It’s said to boost wellbeing and reboot an all-but-lost libido (yes, really!). Intimacy-phobe Jane Alexander takes the plunge at a health retreat with a difference.
Humans need touch. We’re hard-wired to cuddle and caress. Yet our society has become critically low on skin-to-skin contact. As a 50-something who’s been separated from my husband for four years, I find myself clinging to my 20-year-old son when he’s home from uni and wishing the hairdresser would massage my scalp for just a tiny bit longer. It’s all about quenching that thirst for connection.
I’m not the only one feeling deprived. It’s been reported that we Brits are having way less sex than we did in 2001. Scientists blame our digital lives for the new celibacy: we’re so busy juggling devices and struggling with FOMO (fear of missing out) that we really are missing out.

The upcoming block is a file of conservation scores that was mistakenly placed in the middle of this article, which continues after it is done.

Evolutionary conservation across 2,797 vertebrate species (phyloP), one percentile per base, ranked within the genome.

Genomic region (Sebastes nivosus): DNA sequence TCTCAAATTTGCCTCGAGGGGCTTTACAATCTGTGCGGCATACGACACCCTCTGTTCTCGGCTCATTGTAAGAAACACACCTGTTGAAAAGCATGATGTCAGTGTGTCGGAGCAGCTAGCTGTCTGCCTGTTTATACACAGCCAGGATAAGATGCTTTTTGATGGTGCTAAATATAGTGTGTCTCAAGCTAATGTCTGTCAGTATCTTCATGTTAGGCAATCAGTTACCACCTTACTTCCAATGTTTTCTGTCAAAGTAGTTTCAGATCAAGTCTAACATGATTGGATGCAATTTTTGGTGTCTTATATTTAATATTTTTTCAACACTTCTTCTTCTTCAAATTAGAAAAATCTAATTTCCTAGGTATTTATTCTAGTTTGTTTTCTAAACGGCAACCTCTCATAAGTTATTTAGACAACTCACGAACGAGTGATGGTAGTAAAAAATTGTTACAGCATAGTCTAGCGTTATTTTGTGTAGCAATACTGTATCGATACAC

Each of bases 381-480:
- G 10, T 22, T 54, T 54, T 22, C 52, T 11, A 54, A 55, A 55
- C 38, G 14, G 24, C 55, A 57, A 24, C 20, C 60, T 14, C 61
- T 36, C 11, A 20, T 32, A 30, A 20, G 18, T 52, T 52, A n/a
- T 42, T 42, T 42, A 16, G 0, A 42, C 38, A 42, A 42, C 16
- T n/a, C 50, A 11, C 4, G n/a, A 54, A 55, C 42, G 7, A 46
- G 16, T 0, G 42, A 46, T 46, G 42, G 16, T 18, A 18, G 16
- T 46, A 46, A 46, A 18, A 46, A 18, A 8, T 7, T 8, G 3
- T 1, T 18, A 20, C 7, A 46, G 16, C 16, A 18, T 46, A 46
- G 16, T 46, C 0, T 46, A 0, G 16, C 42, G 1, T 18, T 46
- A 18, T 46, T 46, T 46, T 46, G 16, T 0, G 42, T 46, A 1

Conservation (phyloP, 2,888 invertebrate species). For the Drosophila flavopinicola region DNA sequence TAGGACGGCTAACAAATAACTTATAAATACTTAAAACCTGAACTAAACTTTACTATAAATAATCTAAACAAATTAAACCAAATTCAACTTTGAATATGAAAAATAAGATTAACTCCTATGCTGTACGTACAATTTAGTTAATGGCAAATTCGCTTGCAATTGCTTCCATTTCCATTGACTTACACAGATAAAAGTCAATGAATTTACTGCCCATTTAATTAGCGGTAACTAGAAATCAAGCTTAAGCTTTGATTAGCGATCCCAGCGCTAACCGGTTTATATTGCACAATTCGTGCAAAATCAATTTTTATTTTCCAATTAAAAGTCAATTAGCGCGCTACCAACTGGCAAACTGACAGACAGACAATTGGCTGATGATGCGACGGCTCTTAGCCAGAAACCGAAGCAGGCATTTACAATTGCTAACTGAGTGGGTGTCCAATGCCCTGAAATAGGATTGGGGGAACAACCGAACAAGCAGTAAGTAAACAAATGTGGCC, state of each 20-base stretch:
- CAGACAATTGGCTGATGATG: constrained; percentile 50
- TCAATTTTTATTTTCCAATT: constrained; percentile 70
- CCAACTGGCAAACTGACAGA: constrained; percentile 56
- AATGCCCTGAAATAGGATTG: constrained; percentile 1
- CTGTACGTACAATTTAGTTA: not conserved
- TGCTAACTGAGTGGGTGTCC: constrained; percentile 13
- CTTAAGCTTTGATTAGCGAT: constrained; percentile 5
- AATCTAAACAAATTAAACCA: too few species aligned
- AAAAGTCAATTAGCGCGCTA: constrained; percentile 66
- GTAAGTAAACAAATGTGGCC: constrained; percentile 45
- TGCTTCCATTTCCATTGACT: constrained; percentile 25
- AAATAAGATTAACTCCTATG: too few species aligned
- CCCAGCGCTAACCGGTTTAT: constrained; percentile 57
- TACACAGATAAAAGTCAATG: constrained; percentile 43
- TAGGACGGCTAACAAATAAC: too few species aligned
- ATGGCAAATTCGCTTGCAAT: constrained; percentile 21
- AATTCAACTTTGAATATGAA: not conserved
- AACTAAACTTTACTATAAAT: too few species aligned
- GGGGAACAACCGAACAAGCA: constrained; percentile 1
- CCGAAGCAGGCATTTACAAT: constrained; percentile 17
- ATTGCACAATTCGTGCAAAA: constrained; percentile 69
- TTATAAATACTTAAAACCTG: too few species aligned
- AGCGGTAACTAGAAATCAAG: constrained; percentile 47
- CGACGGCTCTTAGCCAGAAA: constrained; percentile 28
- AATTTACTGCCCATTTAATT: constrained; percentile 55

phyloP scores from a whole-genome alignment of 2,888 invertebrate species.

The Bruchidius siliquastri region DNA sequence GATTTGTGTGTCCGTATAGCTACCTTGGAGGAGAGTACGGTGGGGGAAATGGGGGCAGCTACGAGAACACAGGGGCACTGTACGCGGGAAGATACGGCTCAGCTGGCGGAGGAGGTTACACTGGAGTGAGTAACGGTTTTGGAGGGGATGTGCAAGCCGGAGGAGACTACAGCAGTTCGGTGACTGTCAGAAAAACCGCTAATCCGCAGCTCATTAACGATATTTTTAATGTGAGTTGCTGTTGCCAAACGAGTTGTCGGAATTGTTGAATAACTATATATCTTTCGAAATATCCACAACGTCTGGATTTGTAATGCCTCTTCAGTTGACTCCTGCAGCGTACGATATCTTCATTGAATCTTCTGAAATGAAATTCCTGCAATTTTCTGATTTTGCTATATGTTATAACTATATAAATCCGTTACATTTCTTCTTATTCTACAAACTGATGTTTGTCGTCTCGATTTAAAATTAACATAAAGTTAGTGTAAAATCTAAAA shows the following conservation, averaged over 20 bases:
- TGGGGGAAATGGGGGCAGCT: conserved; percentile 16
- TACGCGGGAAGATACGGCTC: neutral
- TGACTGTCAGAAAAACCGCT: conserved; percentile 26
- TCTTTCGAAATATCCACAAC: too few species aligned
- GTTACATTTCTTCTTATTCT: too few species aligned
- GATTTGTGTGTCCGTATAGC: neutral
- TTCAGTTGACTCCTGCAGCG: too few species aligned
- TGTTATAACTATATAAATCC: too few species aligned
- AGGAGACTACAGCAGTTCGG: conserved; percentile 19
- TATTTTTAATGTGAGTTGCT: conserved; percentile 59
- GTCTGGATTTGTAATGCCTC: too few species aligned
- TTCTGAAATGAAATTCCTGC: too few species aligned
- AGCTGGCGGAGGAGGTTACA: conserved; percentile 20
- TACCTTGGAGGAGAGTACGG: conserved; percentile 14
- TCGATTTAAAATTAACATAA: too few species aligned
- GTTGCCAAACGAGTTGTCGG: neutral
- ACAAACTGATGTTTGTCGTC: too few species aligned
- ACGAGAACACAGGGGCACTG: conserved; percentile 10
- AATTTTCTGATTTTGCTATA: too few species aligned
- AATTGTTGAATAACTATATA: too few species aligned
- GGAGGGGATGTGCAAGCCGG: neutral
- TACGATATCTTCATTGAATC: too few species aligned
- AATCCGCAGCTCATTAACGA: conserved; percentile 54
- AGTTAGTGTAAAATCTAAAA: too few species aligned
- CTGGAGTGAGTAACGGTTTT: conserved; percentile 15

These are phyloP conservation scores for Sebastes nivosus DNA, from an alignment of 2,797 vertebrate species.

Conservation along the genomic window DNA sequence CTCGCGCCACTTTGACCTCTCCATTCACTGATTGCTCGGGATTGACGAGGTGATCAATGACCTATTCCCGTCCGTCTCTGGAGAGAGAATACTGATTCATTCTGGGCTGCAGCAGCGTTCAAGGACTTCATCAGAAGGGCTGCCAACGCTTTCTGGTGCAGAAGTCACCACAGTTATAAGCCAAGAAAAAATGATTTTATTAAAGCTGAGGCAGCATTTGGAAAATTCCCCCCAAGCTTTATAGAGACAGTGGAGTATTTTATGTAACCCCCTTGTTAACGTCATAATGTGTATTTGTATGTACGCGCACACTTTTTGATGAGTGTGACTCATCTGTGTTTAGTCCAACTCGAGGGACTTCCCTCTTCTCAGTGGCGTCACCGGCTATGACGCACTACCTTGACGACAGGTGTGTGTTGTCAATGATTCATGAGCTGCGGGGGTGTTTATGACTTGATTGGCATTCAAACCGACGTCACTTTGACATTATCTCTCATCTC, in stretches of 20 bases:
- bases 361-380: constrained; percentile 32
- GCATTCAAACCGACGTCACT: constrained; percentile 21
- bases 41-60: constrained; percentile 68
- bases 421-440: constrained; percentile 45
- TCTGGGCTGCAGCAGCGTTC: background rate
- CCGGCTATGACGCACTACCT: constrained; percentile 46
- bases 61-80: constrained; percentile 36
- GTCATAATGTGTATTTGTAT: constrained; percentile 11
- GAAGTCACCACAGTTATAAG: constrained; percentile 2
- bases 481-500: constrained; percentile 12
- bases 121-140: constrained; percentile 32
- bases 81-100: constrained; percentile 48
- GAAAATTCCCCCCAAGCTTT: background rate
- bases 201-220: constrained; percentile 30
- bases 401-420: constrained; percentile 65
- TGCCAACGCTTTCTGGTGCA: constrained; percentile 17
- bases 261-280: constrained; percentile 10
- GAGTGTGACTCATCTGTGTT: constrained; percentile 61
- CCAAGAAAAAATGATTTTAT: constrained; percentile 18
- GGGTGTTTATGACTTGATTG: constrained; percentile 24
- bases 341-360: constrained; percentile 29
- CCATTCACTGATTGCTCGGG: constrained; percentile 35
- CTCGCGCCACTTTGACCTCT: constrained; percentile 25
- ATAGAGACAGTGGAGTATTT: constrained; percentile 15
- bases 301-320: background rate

But I can’t totally blame my smartphone for my atrophied sense of touch – intimacy has always been tough for me. It goes back to childhood. My mother had a whole raft of issues around sex (she’d suffered abuse) and, while she undoubtedly loved me, she also rejected me as a baby. Growing up, I learned not to show any hint of sexuality and I shied away from having boyfriends. It took a solid bout of therapy in my late 20s to get me into a relationship and another dose to get me down the aisle. Now that I’m separated, I can’t imagine having another intimate relationship.
Then, in one of those wonderful cases of serendipity, a friend suggested that I try Biodanza Aquatica, a form of intimate aquatic dance being touted as the cure for our touch deprivation. ‘It’s done in a group so that we can tap into our tribal instincts,’ she gushed. ‘And the dances reconnect to the embryonic period inside our mother’s uterus, so it can even heal traumatic experiences from that time.’ However crazy it sounds, that struck a chord. My mother had numerous miscarriages and abortions before she became pregnant with me. Could this really get to the root of my touch and trust issues?
As I stare out over the clouds, en route to Malaga in southern Spain, I feel a little queasy (and it’s not because of the turbulence). Google Biodanza Aquatica and you’ll find pictures of people snuggling up to one another in swimming pools. Chlorine cuddles and circle fondling with a bunch of strangers? I’m starting to wonder if this is such a good idea.